Jacob Underwood believes he is dead. He exists as a Spark contained within a Shell. His Shell can brush against those of other human units but his Spark cannot be touched. It cannot smell, taste, empathise or love. Doctors might label this as Cotard’s Syndrome but to Jacob Underwood it is nothing more or less than a living death. Were Jacob to feel anything, this might trouble him but as it is he passes his time doing a job to which he is peculiarly suited – assassin.
Set in a near-future New York City, Underwood operates in a mildly dystopian world. Society has been altered by the Day of Rage, a brutal, organised campaign of terror that left countless children dead. A state of calm has been restored thanks to the faceless multinational corporation DBG, masters of surveillance, which now controls matters, keeping an eye on politicians and police, watching out for those who stir. Jacob Underwood works for their Special Services Section, his job is to put down those who question the new order.
Unable to care or feel guilt, or to distinguish right from wrong, Jacob’s violent non-life continues on an even keel until the day that his handler, Miss Holquist, gives him the task of finding Emily Buchanan, a DBG employee who has disappeared without trace, suspected of carrying stolen valuable information with her. Jacob is ordered to follow her trail, to eliminate those who have come into contact with her, and, once he has apprehended her and questioned her, to neutralise Emily. Jacob is a valued employee. He will be suitably rewarded.
But the hunt that Jacob begins will transform him and we are party to it all because Jacob himself is the one who tells us his story. In his own words, Jacob tells us about the rituals of his non-living existence, how he cares for his body and feeds his mind. He has established an elaborate set of systems for his condition, he draws charts to express it, he goes into great detail to describe his relationship with human units. His isolation is extreme, his emotional separation from others complete. But as he pursues his case, he begins to tell us about the accident that caused his original Transformation and through that we start to understand him just as he starts to question himself. Everything is tied to finding Emily and discovering what it is she knows and has stolen. It is imperative that he find her.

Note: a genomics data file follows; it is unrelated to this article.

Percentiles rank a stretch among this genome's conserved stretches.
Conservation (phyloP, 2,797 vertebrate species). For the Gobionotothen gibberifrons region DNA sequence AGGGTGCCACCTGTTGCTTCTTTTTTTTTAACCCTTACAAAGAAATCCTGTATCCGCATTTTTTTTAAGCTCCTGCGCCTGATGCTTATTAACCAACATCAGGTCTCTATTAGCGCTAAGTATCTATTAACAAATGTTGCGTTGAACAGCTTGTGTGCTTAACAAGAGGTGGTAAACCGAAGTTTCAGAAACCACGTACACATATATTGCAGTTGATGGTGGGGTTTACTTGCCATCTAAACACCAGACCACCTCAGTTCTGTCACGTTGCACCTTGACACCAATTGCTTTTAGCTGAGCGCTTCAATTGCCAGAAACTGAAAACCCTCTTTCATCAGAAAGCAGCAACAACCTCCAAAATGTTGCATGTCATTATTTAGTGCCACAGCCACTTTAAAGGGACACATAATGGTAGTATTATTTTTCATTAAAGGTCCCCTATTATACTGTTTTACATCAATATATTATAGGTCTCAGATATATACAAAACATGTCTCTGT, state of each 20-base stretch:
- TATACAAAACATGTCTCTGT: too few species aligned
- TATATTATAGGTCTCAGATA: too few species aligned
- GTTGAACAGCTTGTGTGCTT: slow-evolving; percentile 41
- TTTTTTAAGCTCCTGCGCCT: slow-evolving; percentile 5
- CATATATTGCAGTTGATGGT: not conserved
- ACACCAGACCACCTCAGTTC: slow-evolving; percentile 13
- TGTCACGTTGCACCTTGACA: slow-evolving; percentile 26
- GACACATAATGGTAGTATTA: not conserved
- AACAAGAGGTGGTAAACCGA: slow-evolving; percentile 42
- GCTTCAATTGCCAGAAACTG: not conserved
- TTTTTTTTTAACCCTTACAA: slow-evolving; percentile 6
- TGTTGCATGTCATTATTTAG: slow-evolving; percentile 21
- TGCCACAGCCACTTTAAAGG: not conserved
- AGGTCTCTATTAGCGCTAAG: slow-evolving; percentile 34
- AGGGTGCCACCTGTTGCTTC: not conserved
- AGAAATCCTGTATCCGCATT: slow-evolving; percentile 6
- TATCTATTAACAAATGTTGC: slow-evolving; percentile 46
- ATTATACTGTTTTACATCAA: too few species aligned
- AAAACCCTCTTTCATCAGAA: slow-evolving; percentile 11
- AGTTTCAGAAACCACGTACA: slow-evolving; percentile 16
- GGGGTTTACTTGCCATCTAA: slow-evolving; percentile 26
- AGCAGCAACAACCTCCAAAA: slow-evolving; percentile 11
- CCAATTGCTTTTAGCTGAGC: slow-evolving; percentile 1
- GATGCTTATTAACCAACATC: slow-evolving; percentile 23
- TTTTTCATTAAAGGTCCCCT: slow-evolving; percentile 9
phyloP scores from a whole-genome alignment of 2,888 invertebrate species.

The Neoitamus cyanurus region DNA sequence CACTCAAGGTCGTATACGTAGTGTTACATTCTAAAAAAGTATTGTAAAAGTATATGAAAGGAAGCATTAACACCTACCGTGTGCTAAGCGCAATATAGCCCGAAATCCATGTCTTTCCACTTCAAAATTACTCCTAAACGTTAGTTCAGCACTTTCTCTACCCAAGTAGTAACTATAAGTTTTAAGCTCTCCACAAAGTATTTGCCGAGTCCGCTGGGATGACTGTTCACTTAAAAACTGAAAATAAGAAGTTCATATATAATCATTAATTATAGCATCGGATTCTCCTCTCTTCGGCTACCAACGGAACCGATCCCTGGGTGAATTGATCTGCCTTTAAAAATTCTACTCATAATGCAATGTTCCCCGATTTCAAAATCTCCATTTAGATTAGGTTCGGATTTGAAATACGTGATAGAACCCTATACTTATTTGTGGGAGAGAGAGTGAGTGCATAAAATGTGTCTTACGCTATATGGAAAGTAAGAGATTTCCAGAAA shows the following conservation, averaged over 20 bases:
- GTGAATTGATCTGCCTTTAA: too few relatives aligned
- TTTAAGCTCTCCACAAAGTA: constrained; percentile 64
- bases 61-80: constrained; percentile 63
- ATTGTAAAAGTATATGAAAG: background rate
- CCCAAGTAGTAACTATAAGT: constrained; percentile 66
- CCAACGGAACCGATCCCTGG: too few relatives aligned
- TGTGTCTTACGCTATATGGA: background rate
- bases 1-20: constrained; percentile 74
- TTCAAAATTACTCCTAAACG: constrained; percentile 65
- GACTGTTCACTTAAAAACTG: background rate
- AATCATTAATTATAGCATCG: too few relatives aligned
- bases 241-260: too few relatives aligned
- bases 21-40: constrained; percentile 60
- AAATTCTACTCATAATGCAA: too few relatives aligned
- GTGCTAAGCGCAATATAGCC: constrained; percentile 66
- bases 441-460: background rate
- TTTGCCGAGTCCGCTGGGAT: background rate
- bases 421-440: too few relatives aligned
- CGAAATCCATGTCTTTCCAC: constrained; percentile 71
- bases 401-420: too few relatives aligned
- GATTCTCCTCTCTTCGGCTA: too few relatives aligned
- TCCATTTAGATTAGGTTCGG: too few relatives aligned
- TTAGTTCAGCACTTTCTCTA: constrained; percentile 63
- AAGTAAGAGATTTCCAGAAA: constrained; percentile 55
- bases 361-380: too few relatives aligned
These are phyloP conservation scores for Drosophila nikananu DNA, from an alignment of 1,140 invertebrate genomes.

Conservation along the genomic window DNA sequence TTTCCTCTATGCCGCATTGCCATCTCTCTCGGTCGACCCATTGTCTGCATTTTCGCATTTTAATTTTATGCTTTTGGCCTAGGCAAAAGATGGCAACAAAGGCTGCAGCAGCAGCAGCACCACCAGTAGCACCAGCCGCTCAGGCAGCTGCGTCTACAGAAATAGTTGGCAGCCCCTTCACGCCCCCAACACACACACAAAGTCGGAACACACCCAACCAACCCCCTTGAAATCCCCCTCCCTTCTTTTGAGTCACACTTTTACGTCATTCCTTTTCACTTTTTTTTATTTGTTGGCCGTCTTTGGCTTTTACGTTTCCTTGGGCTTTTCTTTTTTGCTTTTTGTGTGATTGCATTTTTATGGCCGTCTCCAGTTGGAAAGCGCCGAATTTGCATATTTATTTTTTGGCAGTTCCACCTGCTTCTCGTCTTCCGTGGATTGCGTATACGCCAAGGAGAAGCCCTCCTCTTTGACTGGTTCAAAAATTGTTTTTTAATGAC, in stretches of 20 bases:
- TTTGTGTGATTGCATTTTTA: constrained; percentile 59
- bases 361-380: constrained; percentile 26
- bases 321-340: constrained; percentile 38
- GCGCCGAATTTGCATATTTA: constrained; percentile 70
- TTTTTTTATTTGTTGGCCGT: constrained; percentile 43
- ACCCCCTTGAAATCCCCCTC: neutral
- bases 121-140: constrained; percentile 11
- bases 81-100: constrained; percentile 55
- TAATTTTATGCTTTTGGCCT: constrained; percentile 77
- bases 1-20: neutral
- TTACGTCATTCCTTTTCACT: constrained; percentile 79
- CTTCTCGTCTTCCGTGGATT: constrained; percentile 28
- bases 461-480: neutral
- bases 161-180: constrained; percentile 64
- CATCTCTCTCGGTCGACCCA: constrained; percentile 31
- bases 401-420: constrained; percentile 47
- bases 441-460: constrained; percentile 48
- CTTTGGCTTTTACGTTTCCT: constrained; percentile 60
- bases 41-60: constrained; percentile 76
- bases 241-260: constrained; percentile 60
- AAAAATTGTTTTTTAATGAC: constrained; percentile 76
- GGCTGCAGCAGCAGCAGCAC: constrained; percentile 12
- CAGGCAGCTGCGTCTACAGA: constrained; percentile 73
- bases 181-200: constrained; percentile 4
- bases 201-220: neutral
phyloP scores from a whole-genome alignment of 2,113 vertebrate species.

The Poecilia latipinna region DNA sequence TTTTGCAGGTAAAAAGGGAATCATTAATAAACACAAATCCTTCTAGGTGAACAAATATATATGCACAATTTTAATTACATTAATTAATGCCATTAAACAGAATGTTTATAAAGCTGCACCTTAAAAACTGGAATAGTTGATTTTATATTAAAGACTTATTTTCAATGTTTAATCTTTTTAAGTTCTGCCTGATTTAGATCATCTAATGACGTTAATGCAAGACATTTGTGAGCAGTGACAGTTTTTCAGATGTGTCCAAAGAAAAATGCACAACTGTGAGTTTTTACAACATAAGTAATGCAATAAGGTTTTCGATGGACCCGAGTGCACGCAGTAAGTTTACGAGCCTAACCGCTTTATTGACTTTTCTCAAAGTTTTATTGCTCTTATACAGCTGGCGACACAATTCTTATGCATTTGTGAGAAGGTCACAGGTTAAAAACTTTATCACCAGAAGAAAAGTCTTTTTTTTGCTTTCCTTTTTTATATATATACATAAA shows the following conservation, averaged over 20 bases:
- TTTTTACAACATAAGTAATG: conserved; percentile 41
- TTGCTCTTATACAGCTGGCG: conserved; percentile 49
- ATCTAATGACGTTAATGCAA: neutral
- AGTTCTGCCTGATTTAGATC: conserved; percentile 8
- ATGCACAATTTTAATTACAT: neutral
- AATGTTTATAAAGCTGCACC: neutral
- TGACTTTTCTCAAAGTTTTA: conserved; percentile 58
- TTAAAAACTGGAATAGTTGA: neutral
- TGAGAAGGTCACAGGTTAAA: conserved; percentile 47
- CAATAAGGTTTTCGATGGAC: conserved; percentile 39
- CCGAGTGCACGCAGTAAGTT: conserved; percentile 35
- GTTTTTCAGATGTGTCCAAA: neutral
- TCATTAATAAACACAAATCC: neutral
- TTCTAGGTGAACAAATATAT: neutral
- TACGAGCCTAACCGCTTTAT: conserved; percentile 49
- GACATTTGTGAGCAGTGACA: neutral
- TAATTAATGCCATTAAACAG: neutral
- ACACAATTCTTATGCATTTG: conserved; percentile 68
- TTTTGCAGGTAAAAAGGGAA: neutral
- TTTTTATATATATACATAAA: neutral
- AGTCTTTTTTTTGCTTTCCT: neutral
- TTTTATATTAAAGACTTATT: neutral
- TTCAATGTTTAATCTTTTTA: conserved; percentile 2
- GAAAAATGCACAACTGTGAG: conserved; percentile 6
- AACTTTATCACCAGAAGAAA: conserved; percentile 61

Spark is an immensely entertaining and satisfying thriller. I read it just after I read Shovel Ready and I found myself making comparisons between these two anti-heroes, both assassins. However, Jacob Underwood takes this role of cold, isolated killer for hire to an even greater extreme and what makes it even more intriguing is that he appears to be clinically fascinated by his own condition. Intellectually, Jacob Underwood is worth getting to know but, of course, this all contrasts with the brutality of his day job. The mystery behind the novel – Emily and her knowledge – is a compelling one and makes the pages fly by but it is matched by this scrutiny into Jacob’s personality.
All of this is set against a truly disturbing dystopian backdrop. It is not far removed from our own world and, indeed, seems nearer than ever in the light of recent events, raising important questions about the lengths society (and its leaders) will go to defend itself. There are little glimpses of futuristic technology but nothing too extreme or unimaginable. It is all plausible. And Jacob’s condition, with its calmness and explanation for everything, adds to its acceptability. But we can never forget that Jacob is a killer – he reminds us frequently and violently with his deeds.
Spark works well on several levels – as dystopian science fiction, as a conspiracy thriller and as a study of one man unlike any other. We are reminded in the novel that before his Transformation Jacob Underwood was loved. He had a mother and a girlfriend. Despite the brutality of this future vision, and its sadness, there is always hope. For a novel with such a high death count, Spark is surprisingly touching.